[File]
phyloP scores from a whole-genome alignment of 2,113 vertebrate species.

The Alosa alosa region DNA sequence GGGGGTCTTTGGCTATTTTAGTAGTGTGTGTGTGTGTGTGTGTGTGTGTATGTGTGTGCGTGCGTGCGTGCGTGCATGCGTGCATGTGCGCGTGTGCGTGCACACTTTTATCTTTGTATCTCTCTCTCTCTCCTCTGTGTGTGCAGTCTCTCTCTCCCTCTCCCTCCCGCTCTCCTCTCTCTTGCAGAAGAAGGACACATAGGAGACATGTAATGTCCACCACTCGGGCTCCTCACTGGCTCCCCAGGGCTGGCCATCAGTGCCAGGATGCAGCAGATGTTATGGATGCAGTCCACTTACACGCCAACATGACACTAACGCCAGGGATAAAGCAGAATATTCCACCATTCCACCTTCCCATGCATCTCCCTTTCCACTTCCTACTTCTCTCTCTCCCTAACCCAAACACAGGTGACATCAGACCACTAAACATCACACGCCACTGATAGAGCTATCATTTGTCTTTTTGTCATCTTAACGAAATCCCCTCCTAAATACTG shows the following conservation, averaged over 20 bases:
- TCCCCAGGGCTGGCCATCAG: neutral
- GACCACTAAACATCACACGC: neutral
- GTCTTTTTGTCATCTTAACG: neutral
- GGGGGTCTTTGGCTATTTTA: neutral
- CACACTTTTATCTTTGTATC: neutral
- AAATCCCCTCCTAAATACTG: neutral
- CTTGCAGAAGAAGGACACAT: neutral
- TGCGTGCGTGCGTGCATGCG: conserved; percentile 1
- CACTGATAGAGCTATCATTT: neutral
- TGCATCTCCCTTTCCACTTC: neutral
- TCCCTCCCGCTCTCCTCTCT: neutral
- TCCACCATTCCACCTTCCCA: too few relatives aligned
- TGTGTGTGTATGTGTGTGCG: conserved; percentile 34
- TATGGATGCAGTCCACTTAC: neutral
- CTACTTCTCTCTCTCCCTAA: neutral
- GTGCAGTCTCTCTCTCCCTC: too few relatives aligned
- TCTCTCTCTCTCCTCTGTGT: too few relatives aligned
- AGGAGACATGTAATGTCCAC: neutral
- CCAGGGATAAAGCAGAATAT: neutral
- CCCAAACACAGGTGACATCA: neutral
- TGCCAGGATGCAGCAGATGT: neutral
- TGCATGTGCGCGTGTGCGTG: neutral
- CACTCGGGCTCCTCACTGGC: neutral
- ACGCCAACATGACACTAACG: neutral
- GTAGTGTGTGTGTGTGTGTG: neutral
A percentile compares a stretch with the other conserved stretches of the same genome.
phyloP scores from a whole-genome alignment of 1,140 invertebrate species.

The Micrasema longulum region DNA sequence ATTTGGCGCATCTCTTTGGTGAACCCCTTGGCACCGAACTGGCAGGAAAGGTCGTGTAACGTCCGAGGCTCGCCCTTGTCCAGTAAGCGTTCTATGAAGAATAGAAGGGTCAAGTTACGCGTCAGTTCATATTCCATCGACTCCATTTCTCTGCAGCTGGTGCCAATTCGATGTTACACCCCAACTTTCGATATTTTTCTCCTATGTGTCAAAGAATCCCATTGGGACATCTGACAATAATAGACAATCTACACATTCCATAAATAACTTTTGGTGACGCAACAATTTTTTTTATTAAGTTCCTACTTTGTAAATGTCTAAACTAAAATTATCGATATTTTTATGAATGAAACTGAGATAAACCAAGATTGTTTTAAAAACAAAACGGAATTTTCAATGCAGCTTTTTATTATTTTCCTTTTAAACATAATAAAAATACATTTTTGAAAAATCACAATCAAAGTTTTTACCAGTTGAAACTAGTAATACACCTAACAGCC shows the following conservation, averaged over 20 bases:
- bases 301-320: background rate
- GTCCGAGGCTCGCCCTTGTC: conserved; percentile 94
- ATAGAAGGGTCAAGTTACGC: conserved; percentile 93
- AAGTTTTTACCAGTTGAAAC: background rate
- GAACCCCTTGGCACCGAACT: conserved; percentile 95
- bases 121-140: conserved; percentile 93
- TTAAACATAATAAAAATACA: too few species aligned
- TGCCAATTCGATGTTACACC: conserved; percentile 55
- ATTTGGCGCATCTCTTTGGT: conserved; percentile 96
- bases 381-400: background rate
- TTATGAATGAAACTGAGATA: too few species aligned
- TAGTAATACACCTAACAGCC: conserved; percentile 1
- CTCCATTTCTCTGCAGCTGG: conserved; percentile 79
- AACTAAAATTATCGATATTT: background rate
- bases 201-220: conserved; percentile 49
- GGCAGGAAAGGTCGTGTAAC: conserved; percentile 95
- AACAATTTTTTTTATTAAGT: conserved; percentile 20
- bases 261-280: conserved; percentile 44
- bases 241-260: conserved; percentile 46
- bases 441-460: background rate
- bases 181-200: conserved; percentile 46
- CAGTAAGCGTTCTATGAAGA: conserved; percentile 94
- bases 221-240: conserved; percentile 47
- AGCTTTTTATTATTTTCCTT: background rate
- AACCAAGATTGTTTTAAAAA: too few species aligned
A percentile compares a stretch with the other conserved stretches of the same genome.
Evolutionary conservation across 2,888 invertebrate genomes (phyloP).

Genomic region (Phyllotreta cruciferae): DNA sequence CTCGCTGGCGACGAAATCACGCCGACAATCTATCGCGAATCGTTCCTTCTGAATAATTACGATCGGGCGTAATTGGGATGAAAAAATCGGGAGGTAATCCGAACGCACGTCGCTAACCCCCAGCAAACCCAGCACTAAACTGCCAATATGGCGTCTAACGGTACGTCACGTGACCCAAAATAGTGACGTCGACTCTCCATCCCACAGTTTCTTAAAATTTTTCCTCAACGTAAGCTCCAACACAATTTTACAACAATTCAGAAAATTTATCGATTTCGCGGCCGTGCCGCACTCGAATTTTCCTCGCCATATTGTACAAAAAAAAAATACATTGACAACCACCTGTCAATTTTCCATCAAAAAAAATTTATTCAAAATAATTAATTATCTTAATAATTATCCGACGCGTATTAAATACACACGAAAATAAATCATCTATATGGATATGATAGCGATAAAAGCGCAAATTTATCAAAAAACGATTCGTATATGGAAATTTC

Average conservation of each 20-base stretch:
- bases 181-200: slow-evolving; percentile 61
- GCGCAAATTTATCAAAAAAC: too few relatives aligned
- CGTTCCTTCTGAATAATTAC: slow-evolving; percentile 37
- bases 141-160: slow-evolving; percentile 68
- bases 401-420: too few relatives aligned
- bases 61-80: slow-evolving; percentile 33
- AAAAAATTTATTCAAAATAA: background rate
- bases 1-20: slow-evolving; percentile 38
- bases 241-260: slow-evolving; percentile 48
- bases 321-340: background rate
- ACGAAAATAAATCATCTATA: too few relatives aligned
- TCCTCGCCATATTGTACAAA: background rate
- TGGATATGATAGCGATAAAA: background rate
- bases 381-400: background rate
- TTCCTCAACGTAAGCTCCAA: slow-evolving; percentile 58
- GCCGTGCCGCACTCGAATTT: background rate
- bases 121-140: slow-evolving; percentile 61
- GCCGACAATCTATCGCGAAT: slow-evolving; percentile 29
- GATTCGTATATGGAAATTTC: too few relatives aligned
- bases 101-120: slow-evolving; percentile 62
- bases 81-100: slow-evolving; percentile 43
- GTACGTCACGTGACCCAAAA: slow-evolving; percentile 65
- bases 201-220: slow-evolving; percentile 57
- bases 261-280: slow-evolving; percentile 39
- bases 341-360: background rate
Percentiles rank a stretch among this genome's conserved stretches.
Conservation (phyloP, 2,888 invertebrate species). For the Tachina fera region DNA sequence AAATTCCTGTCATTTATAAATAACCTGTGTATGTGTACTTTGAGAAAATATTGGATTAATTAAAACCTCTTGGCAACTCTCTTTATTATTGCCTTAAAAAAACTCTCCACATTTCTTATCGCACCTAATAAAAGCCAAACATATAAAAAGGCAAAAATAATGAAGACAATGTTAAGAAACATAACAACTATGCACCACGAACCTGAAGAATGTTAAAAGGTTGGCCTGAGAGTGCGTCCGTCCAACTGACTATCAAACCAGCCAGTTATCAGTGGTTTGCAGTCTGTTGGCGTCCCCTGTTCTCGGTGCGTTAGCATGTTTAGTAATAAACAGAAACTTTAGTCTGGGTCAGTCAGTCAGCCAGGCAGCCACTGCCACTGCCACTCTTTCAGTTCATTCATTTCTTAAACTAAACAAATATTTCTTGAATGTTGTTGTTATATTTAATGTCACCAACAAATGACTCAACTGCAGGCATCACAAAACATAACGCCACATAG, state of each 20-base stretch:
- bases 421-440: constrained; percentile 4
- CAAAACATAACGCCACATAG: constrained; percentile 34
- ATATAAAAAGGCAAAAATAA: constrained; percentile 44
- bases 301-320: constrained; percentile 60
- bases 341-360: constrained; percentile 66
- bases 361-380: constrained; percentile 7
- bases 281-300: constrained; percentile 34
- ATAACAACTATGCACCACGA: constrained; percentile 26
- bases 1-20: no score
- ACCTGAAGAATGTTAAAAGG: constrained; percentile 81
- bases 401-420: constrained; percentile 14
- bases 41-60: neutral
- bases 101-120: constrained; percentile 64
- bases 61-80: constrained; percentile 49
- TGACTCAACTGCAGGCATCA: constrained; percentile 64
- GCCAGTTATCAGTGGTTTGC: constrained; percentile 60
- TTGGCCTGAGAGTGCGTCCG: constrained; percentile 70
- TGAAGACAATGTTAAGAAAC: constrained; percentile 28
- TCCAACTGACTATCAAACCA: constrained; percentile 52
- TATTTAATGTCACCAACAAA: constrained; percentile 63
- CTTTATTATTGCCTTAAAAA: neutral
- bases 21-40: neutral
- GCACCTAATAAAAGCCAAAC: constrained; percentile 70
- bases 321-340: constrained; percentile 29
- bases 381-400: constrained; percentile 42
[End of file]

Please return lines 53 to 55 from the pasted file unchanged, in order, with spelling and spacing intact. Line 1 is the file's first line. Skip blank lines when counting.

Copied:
- bases 221-240: conserved; percentile 47
- AGCTTTTTATTATTTTCCTT: background rate
- AACCAAGATTGTTTTAAAAA: too few species aligned